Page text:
4

Here at Stack Exchange, we recently added an MPLS link between data centers to supplement the VPN tunnels that we had been using up until now. The network looks like this:

   +-----------+                                                                  
   |    NY     |                                                                  
   |10.7.0.0/16|                                                                  
   ++----+----++                                                                  
    |    |    |                                                                   
  VPN 1  |    |                                                                   
OSPF P2P |  MPLS Peer--+                                                          
    |    |             |                                                          
    |    |             |                                                          
    |  VPN 2   MPLS Provider Net                                                  
    |OSPF P2P          |                                                          
    |    |             |                                                          
    |    |  MPLS Peer--+                                                          
    |    |    |                                                                   
    |    |    |                                                                   
   ++----+----++                                                                  
   |    CO     |                                                                  
   |10.8.0.0/16|                                                                  
   +-----------+    

The two sites are connected directly using VPN links (OSPF is running on these in point to point mode) and via the MPLS (we're OSPF peering with the MPLS provider's routers on each end). Everything is in area 0; nothing other than these two devices and the MPLS provider's routers are participating in this OSPF network.

The idea was to be able to adjust OSPF costs to have traffic flow over the (faster) MPLS connection - but what's happening instead, is that when only the MPLS is up the traffic takes the MPLS, but when the VPNs come up, the MPLS is no longer considered a valid route.

With just the MPLS up, there are type 5 LSAs for the remote site's /16 present in the database (with the advertising-router set to the MPLS provider's router); when the VPNs are brought up and the "original" type 5 LSA (with the advertising router set to the site router) populates across, the MPLS provider's routers stop sending their LSAs for the routes, so there's no way to use the MPLS route when the VPN is up.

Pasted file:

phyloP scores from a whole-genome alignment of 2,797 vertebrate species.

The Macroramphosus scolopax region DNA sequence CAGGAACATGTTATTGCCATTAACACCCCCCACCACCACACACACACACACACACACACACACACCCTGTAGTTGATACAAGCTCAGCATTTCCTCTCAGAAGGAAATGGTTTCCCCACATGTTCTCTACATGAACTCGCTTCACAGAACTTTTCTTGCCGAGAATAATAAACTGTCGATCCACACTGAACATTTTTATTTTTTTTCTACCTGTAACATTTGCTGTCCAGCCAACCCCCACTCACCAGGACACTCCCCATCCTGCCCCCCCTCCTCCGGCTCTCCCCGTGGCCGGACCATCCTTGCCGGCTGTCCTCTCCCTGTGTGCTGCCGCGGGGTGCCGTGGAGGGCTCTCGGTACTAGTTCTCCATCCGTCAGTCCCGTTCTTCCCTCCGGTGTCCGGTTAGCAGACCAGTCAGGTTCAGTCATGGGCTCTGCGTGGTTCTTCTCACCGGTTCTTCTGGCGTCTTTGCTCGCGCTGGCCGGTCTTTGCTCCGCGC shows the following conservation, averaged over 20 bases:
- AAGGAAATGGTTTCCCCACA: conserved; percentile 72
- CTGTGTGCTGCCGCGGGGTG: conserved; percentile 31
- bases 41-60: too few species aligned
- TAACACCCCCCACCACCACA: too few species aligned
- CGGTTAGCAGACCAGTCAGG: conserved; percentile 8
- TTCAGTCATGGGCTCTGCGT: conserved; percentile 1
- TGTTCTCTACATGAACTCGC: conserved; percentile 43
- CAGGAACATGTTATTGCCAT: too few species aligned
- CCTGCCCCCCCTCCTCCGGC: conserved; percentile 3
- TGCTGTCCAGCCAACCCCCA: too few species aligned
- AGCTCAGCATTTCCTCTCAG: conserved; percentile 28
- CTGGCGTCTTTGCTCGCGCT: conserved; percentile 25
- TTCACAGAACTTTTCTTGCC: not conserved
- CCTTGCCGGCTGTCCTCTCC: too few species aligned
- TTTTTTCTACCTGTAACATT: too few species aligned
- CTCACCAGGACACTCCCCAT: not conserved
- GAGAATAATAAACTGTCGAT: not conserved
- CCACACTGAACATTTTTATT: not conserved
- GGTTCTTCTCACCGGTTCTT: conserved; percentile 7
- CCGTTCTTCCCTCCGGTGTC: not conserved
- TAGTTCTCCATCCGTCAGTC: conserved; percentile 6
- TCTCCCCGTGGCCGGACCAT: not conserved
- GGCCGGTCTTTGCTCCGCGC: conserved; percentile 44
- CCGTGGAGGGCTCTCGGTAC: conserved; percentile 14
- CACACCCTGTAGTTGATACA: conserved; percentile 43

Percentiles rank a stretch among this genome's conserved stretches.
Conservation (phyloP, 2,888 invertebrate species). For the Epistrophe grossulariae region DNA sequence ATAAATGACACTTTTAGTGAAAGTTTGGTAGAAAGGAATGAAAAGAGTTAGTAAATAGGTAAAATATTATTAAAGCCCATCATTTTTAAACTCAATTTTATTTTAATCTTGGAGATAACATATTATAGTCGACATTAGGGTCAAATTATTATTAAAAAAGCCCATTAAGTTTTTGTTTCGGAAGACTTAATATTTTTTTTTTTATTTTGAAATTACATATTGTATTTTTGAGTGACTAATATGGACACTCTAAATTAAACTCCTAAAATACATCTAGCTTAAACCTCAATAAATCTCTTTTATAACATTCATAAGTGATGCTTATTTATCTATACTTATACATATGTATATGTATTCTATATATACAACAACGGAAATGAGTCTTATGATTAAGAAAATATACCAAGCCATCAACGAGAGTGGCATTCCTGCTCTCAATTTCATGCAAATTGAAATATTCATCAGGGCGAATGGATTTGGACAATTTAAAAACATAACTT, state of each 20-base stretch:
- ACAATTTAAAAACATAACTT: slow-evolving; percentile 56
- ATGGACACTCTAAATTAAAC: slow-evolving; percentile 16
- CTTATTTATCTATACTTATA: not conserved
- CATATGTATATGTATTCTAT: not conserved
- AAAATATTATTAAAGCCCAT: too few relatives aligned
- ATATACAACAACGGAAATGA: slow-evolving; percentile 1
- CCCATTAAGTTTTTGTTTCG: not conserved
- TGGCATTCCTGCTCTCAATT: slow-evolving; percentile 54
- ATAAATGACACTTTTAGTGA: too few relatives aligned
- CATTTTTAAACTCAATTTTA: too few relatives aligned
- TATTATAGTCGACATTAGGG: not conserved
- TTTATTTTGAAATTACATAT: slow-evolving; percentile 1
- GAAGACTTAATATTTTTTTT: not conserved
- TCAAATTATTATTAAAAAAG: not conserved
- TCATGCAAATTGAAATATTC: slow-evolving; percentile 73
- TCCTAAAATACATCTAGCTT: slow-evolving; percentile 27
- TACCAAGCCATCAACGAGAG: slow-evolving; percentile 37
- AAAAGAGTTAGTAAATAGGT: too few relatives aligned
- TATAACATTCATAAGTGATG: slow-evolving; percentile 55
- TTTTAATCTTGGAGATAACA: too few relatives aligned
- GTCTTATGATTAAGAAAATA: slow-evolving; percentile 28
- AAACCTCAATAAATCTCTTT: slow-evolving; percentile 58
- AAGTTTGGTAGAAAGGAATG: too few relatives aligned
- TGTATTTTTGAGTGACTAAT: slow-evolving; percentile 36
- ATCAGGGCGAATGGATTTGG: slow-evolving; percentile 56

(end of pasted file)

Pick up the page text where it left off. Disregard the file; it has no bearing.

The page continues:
• Is this strange withdrawl of the MPLS provider's type 5 LSA being caused by having the MPLS network set as area 0, since it's a disjointed area 0 which then gets joined together via the VPN when that's lit up? Since joining them together gives the MPLS neighbors knowledge of the 'direct' type 5 LSA that flooded via the VPN, would that be why they stopped advertising their own LSAs for those networks? (Could this be fixed by putting the MPLS peers in a different (NSSA?) area instead of area 0?)

  • Because the MPLS network isn't using end-to-end OSPF, and instead distributes the routes to their endpoint routers in some other way then re-advertises new type 5 LSAs, will we be able to get to our desired end state of 'select route based on OSPF cost between VPN and MPLS', or will the fact that the LSAs that are being chosen between have differing advertising routers make that plan impossible?

2

I think this is the exact situation addressed by the OSPF "Sham Link" feature. It's hard to know if that's the exact issue, without knowing what your MPLS provider is doing with the routes you exchange with them. It's possible that even though the MPLS link is up, it's considered a Inter-area link, while your "backdoor" VPN tunnels are Intra-area, and thus, always preferred over Inter-area links.

I don't know what routing platform you use, but Juniper's docs contain a good explanation of the issue: http://www.juniper.net/techpubs/en_US/junos12.3/topics/topic-map/ospfv2-sham-links.html

  • I think you're exactly right - we found this last night and asked our MPLS provider to set it up, should be able to confirm that it fixed it shortly, but it matches exactly with the behavior we're seeing. – Shane Madden Sep 11 '15 at 18:33
1

FWIW, another solution is to just run a different routing protocol on your backup links. You could do RIP, EIGRP, or even just floating statics. Then just alter the AD of that protocol (if necessary) to ensure the MPLS routing protocol is preferred to the backup.

IMO, Sham-link are a bit of a hack to get around a design problem and are unnecessarily complex.

Your Answer

By clicking “Post Your Answer”, you agree to our terms of service, privacy policy and cookie policy

Not the answer you're looking for? Browse other questions tagged or ask your own question.